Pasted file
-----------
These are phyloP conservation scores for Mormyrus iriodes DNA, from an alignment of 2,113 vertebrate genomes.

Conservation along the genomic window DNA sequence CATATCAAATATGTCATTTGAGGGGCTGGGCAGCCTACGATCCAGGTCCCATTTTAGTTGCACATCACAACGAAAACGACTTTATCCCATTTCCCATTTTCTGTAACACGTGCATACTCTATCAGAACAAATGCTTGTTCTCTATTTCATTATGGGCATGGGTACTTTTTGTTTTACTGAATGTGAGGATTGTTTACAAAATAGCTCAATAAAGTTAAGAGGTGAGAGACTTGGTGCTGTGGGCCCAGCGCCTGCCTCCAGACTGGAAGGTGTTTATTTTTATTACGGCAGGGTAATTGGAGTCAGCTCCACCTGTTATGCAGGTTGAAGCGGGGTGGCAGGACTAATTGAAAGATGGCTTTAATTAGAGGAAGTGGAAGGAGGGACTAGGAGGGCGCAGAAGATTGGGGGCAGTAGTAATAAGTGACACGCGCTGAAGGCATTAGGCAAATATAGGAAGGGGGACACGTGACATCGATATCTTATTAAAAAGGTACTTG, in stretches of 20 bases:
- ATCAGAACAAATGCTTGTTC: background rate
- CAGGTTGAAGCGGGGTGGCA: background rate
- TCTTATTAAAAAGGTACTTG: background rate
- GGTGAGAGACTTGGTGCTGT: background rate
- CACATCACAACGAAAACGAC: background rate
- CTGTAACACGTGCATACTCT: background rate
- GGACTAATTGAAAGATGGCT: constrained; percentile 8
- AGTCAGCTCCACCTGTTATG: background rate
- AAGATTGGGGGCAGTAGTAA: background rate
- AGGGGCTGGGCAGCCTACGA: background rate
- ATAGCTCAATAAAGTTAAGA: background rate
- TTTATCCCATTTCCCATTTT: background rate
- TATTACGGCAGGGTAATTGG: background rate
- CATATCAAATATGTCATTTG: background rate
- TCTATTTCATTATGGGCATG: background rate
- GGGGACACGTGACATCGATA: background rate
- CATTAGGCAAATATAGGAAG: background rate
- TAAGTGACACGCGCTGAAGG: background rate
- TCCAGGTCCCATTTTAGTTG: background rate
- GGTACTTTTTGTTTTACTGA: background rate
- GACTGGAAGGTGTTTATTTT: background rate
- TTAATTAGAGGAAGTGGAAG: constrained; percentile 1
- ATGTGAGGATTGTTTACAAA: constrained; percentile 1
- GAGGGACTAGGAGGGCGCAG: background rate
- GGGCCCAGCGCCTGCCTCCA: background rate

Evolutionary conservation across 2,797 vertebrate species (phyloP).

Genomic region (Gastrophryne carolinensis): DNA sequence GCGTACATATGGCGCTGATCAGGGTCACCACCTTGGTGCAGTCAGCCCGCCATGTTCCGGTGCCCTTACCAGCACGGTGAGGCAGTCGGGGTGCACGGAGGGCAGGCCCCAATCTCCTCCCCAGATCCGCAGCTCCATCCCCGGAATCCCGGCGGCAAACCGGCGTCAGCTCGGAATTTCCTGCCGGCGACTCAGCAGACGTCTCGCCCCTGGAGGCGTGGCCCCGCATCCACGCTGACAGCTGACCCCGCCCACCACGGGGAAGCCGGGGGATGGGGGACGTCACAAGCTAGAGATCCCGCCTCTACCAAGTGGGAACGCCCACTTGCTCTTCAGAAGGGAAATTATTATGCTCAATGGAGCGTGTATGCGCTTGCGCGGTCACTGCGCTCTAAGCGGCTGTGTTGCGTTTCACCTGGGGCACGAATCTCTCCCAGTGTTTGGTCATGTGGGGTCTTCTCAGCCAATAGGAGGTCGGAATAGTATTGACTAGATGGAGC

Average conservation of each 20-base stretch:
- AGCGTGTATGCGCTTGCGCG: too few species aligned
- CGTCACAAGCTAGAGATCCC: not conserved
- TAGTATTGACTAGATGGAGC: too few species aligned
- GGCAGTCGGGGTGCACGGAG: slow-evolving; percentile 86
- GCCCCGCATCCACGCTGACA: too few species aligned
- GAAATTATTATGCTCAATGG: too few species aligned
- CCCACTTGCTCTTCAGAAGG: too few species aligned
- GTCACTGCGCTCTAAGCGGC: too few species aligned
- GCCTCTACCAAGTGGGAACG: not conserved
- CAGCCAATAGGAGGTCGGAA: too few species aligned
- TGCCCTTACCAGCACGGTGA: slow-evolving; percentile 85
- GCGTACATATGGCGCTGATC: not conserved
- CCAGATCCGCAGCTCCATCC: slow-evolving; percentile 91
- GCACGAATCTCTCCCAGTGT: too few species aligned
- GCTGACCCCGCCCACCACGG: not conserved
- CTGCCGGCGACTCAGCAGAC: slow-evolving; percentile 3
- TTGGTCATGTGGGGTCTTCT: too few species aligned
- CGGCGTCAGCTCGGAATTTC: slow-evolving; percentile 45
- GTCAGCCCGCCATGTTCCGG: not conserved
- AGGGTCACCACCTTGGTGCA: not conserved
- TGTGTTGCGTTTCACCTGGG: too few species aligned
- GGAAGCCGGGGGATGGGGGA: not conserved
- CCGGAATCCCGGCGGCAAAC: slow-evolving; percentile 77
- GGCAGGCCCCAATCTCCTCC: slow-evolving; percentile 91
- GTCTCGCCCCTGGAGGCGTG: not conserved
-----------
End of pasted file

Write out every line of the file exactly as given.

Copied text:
These are phyloP conservation scores for Mormyrus iriodes DNA, from an alignment of 2,113 vertebrate genomes.

Conservation along the genomic window DNA sequence CATATCAAATATGTCATTTGAGGGGCTGGGCAGCCTACGATCCAGGTCCCATTTTAGTTGCACATCACAACGAAAACGACTTTATCCCATTTCCCATTTTCTGTAACACGTGCATACTCTATCAGAACAAATGCTTGTTCTCTATTTCATTATGGGCATGGGTACTTTTTGTTTTACTGAATGTGAGGATTGTTTACAAAATAGCTCAATAAAGTTAAGAGGTGAGAGACTTGGTGCTGTGGGCCCAGCGCCTGCCTCCAGACTGGAAGGTGTTTATTTTTATTACGGCAGGGTAATTGGAGTCAGCTCCACCTGTTATGCAGGTTGAAGCGGGGTGGCAGGACTAATTGAAAGATGGCTTTAATTAGAGGAAGTGGAAGGAGGGACTAGGAGGGCGCAGAAGATTGGGGGCAGTAGTAATAAGTGACACGCGCTGAAGGCATTAGGCAAATATAGGAAGGGGGACACGTGACATCGATATCTTATTAAAAAGGTACTTG, in stretches of 20 bases:
- ATCAGAACAAATGCTTGTTC: background rate
- CAGGTTGAAGCGGGGTGGCA: background rate
- TCTTATTAAAAAGGTACTTG: background rate
- GGTGAGAGACTTGGTGCTGT: background rate
- CACATCACAACGAAAACGAC: background rate
- CTGTAACACGTGCATACTCT: background rate
- GGACTAATTGAAAGATGGCT: constrained; percentile 8
- AGTCAGCTCCACCTGTTATG: background rate
- AAGATTGGGGGCAGTAGTAA: background rate
- AGGGGCTGGGCAGCCTACGA: background rate
- ATAGCTCAATAAAGTTAAGA: background rate
- TTTATCCCATTTCCCATTTT: background rate
- TATTACGGCAGGGTAATTGG: background rate
- CATATCAAATATGTCATTTG: background rate
- TCTATTTCATTATGGGCATG: background rate
- GGGGACACGTGACATCGATA: background rate
- CATTAGGCAAATATAGGAAG: background rate
- TAAGTGACACGCGCTGAAGG: background rate
- TCCAGGTCCCATTTTAGTTG: background rate
- GGTACTTTTTGTTTTACTGA: background rate
- GACTGGAAGGTGTTTATTTT: background rate
- TTAATTAGAGGAAGTGGAAG: constrained; percentile 1
- ATGTGAGGATTGTTTACAAA: constrained; percentile 1
- GAGGGACTAGGAGGGCGCAG: background rate
- GGGCCCAGCGCCTGCCTCCA: background rate

Evolutionary conservation across 2,797 vertebrate species (phyloP).

Genomic region (Gastrophryne carolinensis): DNA sequence GCGTACATATGGCGCTGATCAGGGTCACCACCTTGGTGCAGTCAGCCCGCCATGTTCCGGTGCCCTTACCAGCACGGTGAGGCAGTCGGGGTGCACGGAGGGCAGGCCCCAATCTCCTCCCCAGATCCGCAGCTCCATCCCCGGAATCCCGGCGGCAAACCGGCGTCAGCTCGGAATTTCCTGCCGGCGACTCAGCAGACGTCTCGCCCCTGGAGGCGTGGCCCCGCATCCACGCTGACAGCTGACCCCGCCCACCACGGGGAAGCCGGGGGATGGGGGACGTCACAAGCTAGAGATCCCGCCTCTACCAAGTGGGAACGCCCACTTGCTCTTCAGAAGGGAAATTATTATGCTCAATGGAGCGTGTATGCGCTTGCGCGGTCACTGCGCTCTAAGCGGCTGTGTTGCGTTTCACCTGGGGCACGAATCTCTCCCAGTGTTTGGTCATGTGGGGTCTTCTCAGCCAATAGGAGGTCGGAATAGTATTGACTAGATGGAGC

Average conservation of each 20-base stretch:
- AGCGTGTATGCGCTTGCGCG: too few species aligned
- CGTCACAAGCTAGAGATCCC: not conserved
- TAGTATTGACTAGATGGAGC: too few species aligned
- GGCAGTCGGGGTGCACGGAG: slow-evolving; percentile 86
- GCCCCGCATCCACGCTGACA: too few species aligned
- GAAATTATTATGCTCAATGG: too few species aligned
- CCCACTTGCTCTTCAGAAGG: too few species aligned
- GTCACTGCGCTCTAAGCGGC: too few species aligned
- GCCTCTACCAAGTGGGAACG: not conserved
- CAGCCAATAGGAGGTCGGAA: too few species aligned
- TGCCCTTACCAGCACGGTGA: slow-evolving; percentile 85
- GCGTACATATGGCGCTGATC: not conserved
- CCAGATCCGCAGCTCCATCC: slow-evolving; percentile 91
- GCACGAATCTCTCCCAGTGT: too few species aligned
- GCTGACCCCGCCCACCACGG: not conserved
- CTGCCGGCGACTCAGCAGAC: slow-evolving; percentile 3
- TTGGTCATGTGGGGTCTTCT: too few species aligned
- CGGCGTCAGCTCGGAATTTC: slow-evolving; percentile 45
- GTCAGCCCGCCATGTTCCGG: not conserved
- AGGGTCACCACCTTGGTGCA: not conserved
- TGTGTTGCGTTTCACCTGGG: too few species aligned
- GGAAGCCGGGGGATGGGGGA: not conserved
- CCGGAATCCCGGCGGCAAAC: slow-evolving; percentile 77
- GGCAGGCCCCAATCTCCTCC: slow-evolving; percentile 91
- GTCTCGCCCCTGGAGGCGTG: not conserved